A ‘carbon border adjustment mechanism’ on imported goods from polluting factories overseas could help to address the thorny issue of carbon leakage, argues Andrew Warren, chairman of the British Energy Efficiency Federation in the June issue of Energy in Buildings & Industry.
It’s not a tax, it’s just an adjustment mechanism
Cheap imports of steel, cement and other energy intensive goods made in polluting factories overseas could be hit with extra taxes, in order to protect British manufacturers that face extra costs from tough environmental rules.
The Treasury has promised to consult “later this year” on addressing this problem of “carbon leakage” It occurs when governments impose stringent environmental requirements upon domestic industries, which can result in these industries losing out to competitors in more ecologically lax countries. Imports currently are estimated to make up 43% of the UK’s consumption emissions.
There have been two major stimuli that have galvanised the UK government into this, as yet cautious, action. The most obvious has been that the concept has long been promoted in the European Union, and is now accepted in principle by the European Parliament and the European Council of 27-member state governments. It is due to come into force in 2024 across the EU27.
When European Commission President Ursula von der Leyen first floated the idea in July 2019, she called it a carbon border tax. The concept has evolved since then, earning a new name: carbon border adjustment mechanism. Or CBAM. Whereas a tax could draw the ire of the World Trade Organization, which doesn’t like protectionism, a border adjustment mechanism will spare products produced in the small minority of countries that already put a price on emissions. One of which the UK is positioning itself to become.
The second progenitor is the powerful House of Commons Environmental Audit Committee (EAC) In a magisterial report published this April, the cross-party committee argued that a CBAM could drive green policies in industries across the UK economy, as the practice of ‘offshoring’ the UK’s emissions was addressed. Members felt that placing a price upon imported carbon would incentivise sectors to move away from carbon intensive practices and promote behaviour change towards more low-carbon products.
Currently, the UK’s emissions figures did not include carbon from imports, thus understating the true picture of the carbon associated with UK consumption. A CBAM could help address this.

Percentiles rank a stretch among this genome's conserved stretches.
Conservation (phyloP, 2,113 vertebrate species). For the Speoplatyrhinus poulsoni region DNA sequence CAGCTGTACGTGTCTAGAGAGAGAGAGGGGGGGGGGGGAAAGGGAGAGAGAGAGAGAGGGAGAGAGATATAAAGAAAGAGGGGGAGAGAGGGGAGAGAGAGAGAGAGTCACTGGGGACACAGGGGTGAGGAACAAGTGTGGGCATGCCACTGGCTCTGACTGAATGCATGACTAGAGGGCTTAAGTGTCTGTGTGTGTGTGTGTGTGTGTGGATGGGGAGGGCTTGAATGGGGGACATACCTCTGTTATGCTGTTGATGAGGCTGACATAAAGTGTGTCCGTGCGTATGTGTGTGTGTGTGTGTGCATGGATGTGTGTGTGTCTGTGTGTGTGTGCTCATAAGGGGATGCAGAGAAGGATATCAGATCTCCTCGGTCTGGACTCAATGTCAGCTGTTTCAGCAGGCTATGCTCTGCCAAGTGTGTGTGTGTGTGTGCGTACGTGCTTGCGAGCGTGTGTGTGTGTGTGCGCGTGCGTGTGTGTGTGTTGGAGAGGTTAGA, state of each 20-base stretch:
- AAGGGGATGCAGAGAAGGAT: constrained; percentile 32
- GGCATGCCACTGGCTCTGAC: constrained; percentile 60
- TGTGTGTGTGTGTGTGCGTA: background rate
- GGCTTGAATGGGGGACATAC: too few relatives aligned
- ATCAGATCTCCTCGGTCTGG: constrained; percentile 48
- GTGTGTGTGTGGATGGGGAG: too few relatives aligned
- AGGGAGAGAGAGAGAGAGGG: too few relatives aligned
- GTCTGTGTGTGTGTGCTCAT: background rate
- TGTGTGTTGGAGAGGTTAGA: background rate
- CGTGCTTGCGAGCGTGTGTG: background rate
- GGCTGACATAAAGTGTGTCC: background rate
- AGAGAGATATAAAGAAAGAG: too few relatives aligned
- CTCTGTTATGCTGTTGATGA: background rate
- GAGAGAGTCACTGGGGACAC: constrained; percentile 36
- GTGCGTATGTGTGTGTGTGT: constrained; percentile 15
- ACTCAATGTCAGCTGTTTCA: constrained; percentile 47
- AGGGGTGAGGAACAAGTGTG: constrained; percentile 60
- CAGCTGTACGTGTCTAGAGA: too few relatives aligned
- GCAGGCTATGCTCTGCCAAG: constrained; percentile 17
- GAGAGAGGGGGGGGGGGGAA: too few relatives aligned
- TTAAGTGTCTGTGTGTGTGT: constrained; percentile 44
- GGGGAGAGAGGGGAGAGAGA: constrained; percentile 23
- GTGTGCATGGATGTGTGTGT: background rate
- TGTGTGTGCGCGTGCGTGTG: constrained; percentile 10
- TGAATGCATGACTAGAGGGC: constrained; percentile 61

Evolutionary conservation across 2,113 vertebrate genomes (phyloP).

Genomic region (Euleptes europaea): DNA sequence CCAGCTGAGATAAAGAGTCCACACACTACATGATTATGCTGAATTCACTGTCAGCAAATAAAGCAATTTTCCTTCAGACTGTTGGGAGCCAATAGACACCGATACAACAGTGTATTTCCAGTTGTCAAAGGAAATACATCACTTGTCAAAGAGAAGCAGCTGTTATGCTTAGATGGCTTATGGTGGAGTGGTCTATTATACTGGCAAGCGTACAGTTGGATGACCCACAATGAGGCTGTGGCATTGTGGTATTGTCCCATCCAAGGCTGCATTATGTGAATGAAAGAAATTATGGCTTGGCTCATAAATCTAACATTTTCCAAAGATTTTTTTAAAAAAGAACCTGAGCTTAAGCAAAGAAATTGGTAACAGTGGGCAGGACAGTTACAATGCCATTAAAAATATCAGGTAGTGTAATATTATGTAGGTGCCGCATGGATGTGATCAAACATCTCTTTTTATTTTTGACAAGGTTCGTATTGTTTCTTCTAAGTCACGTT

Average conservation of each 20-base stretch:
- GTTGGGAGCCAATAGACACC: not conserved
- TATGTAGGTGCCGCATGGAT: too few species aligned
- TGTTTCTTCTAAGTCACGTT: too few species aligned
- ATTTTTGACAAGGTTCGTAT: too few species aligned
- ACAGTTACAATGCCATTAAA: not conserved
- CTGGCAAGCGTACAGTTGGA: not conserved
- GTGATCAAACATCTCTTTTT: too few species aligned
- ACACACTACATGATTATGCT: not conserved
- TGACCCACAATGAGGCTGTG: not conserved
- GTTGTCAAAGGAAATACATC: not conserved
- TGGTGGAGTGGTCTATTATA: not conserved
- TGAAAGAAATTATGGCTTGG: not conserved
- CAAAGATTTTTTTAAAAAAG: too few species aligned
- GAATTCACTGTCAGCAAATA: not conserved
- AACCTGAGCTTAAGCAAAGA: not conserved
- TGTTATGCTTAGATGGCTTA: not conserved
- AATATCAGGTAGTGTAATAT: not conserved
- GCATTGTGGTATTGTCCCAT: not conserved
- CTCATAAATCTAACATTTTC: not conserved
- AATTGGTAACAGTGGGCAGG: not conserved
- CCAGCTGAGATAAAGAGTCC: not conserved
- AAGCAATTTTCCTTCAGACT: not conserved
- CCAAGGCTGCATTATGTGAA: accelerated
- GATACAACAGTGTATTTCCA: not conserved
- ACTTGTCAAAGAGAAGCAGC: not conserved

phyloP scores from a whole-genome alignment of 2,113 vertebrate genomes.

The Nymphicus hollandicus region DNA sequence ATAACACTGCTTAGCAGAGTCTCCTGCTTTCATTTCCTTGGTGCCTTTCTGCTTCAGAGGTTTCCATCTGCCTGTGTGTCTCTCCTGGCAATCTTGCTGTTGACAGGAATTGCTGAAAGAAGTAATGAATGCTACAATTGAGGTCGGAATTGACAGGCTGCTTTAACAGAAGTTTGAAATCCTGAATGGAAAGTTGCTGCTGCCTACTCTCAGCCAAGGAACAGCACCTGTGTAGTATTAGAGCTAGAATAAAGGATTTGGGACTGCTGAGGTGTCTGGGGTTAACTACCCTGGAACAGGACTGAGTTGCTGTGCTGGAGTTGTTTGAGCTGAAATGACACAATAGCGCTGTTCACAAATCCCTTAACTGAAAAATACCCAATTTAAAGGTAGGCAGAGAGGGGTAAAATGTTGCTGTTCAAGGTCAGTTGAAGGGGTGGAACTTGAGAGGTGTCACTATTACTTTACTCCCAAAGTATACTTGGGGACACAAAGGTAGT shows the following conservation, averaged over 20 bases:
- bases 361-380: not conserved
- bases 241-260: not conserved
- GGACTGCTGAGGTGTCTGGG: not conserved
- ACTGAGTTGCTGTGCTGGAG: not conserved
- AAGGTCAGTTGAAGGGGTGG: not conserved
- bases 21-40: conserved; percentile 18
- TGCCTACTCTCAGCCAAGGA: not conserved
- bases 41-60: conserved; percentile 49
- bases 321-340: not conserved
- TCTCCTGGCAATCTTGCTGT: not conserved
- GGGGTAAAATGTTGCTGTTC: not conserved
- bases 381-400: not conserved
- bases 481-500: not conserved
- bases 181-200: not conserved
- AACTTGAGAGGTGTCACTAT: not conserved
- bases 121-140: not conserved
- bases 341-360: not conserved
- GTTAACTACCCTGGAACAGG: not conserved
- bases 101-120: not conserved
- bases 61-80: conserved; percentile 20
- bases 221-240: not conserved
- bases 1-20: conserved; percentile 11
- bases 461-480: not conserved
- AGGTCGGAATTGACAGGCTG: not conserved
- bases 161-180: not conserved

Make ambitions a reality
Committee chairman, Rt Hon Philip Dunne MP, commented: “The targets, timetable and overall strategy for meeting net zero have been set. Now the work must speed up to make the ambitions a reality. A carbon border adjustment mechanism can drive change, not only by addressing carbon leakage, but also by driving low-carbon change across our economy.
“Our Committee is under no illusions that this will be a challenging policy to get right, with a clear advantage to moving multi-laterally with other trading partners. Therefore, all businesses must have a voice in the discussions and the Government must be upfront with its intentions.
“Our Committee is clear that the pros of a CBAM outweigh the cons. For too long the emissions from our consumption have effectively been ‘offshored’, leaving the problem as out of sight and out of mind. But we must all take greater responsibility for our consumption, and the practices that our businesses and organisations adopt.”
However, when taking evidence, the Committee also heard concerns expressed that carbon pricing might lead to producers increasing the costs of high carbon products for consumers. This could exacerbate the current cost of living crisis. It was necessary, the EAC argued, for the CBAM to incentivise the development of more low carbon products to ensure people were not adversely affected. The Government should also improve awareness raising around carbon pricing and a CBAM, if introduced, to demystify the policy for consumers.
The EAC recognised that those sectors hardest to decarbonise would need greater support. It was therefore integral, when designing a CBAM, that the Government consulted widely across the economy and especially SMEs, to ensure the approach works. A one-size fits all scheme was unlikely to suffice.
Importantly, the Committee warned that, alone, a CBAM would not deliver the desired results. Complementary mechanisms such as standards, regulation and support for low-carbon technologies were also needed. This pointer has been overtly picked up by the Treasury, which is emphasising that they intend consulting simultaneously on key issues like higher product standards.
There is universal awareness that no unilateral CBAM can drive significant change to reduce global emissions. A multilateral CBAM is the preferred and more effective option. Treasury Minister Lucy Fraser is emphatic that “the best way to prevent carbon leakage would be for all countries to move together in pricing, regulating, and therefore reducing carbon emissions. We are strongly committed to working with our international partners to develop a common global approach to carbon leakage”
But she warns that “multilateral solutions can take time to develop, however. So while we will continue to work on international solutions with partners, options for domestic action must be considered in parallel”.
That chimes with the EAC report. It emphasises that “work on a unilateral CBAM can be championed much sooner by the Government, with a view to opening discussions on a multilateral CBAM in the future. The UK is in a strong position to lead efforts on CBAM development internationally, while holding the presidency of COP, and engaging in trade discussions with many countries around the world as a strong trading partner.”
But I do so agree with Chris Stark of the Committee on Climate Change. Surely, we can find a better acronym than CBAM?